**Sam Blasucci**: Living on Liberty Street was influential in a lot of ways, mainly because of the people. It was made special by the other guys that lived there or the people that would seem like they pretty much lived there. New music was pretty much always being made or listened to in that house. We had no real neighbors, which gave us a really nice freedom to make noise at pretty much any hour of the night if we got the urge to play. You just hoped you weren’t the one trying to get some sleep before an early alarm clock or something. The backyard had a perfect view of a billboard on Glendale Blvd that would change pretty often. When we first moved in it was Shaq and the General Insurance Guy. That was the best billboard we ever had. I really think the main thing was just how encouraged we felt to play music. Everyone around was playing and it was so fun and encouraging.
**Who do you picture your listeners to be? What are their hopes and dreams?**
**Clay Finch:** I think our listeners are people looking for something organic, something that isn’t too slick. We try to keep our recorded and live music authentic to our story and unaffected.
**What was your vision for _From Liberty Street?_**
**Sam Blasucci**: Our vision for any of our recording projects has typically been to stay true to our roots and make something that shows what we love in a respectful way. In some ways we actually had no vision and that turned out to be a really nice thing, to let songs just sort of snowball into what they are. We had a few ideas of instrumentation we would like or musicians we would like to play on the record, but we were also keen on leaving some open space for things to work themselves out.
**What’s the story behind “Read Between the Lines”**
**Clay Finch:** "Read Between The Lines" is about taking time to bring your awareness to what’s really going on, the present moment, and finding a level of clarity. It’s also sort of about the mystery of being alive, and our attempt at navigating this strange incarnation.
**What is your creative process like?**
**Sam Blasucci**: Our creative process is not really different than anyone else’s. It’s all about timing and what is going on in our lives. We don’t think of it as work to do or something to get done, we think of it as another sort of mental and emotional release that happens naturally when we feel inspired by something. Often times something will happen to us or our families or we will hear something on the radio and we will feel in this mood to write something down but only if it feels right. We try not to pressure ourselves to be better than we are or be constantly topping what we’ve written before with something better or more dazzling. Keeping the pressure in it’s perfect place is key. Feeling motivated but not like a salesperson. That helps keep some element of soul alive in yourself.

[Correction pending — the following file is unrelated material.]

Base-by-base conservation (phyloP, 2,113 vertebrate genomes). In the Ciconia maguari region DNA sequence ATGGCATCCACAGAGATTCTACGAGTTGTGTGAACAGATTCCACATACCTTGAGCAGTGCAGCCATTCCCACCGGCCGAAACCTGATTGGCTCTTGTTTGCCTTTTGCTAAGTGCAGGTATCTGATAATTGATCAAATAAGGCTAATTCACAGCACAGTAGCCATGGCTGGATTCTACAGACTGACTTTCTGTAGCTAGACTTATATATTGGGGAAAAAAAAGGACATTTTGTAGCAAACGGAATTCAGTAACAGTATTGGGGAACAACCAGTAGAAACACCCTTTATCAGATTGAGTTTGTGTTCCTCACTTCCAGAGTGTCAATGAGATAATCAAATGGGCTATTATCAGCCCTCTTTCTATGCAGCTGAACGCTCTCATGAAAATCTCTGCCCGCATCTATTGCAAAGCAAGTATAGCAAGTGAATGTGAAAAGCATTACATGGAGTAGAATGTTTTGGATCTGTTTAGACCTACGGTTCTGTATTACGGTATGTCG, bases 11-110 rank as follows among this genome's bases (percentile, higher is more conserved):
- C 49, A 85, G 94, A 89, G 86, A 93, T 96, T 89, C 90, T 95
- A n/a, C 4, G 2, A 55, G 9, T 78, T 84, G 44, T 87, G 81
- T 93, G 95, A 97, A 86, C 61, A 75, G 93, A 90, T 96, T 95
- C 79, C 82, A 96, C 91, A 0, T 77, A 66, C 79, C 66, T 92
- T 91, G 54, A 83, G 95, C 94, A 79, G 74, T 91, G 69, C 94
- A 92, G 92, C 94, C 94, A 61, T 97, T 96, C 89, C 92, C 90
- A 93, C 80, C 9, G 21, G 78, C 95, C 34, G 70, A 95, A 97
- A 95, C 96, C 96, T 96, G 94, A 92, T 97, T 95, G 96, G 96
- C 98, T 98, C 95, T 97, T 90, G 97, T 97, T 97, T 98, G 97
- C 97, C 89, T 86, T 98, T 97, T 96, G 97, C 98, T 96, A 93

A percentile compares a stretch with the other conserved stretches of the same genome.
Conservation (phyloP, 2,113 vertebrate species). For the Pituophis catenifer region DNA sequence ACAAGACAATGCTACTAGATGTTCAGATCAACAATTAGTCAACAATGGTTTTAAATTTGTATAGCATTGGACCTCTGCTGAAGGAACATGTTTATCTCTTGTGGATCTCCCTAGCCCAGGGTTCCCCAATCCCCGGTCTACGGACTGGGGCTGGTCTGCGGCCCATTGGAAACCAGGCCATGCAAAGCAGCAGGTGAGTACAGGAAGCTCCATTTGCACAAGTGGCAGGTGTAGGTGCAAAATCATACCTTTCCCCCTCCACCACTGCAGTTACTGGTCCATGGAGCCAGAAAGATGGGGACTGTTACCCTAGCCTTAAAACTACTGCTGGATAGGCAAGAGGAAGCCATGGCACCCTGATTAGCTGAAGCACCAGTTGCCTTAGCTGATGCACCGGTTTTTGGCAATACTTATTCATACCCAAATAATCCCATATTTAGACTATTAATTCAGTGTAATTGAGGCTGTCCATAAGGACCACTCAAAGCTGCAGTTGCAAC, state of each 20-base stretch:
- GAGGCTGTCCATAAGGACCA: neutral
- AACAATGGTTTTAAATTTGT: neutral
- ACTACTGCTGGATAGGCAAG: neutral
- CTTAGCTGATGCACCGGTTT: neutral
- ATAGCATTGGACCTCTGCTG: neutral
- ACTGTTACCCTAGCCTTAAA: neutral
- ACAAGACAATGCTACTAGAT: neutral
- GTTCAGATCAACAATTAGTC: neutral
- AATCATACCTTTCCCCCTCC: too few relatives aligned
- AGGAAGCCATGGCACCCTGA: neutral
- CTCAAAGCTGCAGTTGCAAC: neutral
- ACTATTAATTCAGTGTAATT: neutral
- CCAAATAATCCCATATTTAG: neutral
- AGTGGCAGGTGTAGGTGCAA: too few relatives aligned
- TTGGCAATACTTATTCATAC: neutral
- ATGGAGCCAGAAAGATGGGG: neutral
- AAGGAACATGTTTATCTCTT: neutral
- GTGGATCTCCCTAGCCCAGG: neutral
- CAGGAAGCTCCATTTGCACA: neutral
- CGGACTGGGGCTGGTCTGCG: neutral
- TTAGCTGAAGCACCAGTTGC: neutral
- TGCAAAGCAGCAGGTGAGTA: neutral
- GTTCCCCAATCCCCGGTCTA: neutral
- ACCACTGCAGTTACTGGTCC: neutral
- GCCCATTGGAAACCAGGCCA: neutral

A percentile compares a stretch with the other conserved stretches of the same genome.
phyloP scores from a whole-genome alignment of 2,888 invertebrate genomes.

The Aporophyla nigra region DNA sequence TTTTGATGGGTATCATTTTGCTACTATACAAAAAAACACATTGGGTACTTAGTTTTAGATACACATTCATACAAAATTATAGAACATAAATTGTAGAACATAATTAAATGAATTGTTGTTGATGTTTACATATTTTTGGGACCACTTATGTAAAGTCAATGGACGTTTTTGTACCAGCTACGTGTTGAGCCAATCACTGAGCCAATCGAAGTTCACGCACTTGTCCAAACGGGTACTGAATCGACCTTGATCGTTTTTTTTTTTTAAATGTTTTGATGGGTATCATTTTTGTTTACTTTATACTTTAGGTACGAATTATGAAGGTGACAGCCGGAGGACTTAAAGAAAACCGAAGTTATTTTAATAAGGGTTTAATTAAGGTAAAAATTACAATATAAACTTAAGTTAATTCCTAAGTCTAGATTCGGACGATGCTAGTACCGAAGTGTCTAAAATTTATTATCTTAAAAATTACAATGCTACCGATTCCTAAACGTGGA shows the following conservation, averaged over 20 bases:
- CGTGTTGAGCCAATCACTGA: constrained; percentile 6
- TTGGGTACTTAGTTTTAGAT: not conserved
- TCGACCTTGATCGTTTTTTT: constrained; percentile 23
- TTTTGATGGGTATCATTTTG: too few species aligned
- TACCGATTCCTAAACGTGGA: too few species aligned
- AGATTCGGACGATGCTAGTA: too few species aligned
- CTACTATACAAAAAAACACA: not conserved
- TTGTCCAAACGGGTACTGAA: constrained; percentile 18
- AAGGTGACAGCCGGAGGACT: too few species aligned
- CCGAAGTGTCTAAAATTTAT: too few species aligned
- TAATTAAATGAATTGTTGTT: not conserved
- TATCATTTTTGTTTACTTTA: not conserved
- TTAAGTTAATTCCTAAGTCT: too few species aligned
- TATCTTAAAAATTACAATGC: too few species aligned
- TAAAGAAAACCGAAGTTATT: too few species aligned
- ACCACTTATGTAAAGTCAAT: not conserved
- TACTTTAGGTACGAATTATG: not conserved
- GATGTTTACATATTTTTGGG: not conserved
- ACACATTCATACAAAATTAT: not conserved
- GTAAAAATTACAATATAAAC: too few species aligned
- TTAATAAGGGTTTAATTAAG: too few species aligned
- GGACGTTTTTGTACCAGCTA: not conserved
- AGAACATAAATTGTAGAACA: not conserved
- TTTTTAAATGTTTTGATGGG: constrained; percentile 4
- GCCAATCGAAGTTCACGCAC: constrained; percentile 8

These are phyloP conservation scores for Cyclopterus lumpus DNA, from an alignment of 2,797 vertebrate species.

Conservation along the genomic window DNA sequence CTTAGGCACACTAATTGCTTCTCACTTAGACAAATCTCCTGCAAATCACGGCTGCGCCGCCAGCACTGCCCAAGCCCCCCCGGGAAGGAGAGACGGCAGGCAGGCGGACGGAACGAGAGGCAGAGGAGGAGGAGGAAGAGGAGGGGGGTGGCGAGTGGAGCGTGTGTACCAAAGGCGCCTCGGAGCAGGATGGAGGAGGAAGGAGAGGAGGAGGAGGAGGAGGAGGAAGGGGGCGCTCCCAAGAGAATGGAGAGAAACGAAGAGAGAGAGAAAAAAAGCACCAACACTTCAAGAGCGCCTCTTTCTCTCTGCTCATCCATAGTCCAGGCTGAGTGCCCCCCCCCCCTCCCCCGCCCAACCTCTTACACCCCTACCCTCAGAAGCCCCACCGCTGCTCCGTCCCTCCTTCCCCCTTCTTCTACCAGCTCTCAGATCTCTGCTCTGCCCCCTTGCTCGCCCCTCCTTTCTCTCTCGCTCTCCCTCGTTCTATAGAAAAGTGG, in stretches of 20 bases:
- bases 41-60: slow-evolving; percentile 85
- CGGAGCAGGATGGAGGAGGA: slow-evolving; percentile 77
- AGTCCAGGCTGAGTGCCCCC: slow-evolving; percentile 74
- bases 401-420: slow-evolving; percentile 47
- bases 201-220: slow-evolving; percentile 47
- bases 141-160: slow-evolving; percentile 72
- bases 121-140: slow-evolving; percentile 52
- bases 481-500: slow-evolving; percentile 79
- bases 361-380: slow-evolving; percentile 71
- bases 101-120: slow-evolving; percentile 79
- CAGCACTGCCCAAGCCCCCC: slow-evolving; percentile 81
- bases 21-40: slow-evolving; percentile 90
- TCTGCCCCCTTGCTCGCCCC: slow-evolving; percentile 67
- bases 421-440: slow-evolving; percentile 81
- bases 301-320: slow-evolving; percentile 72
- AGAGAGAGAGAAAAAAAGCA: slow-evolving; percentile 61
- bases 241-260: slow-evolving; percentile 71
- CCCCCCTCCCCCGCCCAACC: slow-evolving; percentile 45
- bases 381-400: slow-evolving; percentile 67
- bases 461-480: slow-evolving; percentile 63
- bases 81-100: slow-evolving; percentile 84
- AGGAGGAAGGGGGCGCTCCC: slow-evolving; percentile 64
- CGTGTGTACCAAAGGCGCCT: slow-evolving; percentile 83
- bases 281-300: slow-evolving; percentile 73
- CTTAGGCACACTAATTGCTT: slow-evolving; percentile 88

**How are you both keeping sane during quarantine? How can we continue to support artists during this time?**
**Clay Finch:** We have been working on a super challenging crossword puzzle of this wizard conducting a bunch of stuff in the stars. Also a little bit of surfing, reading, meditating, napping, watching movies, trying to keep up on the news without overloading and freaking out. This is definitely a crazy time for everyone, especially regarding people’s jobs, and musicians are no exception. A lot of people are just trying to figure out the basics right now but any sort of support be it buying a record or a t shirt, or sharing a song on social media, or just streaming in some capacity is a kind gesture.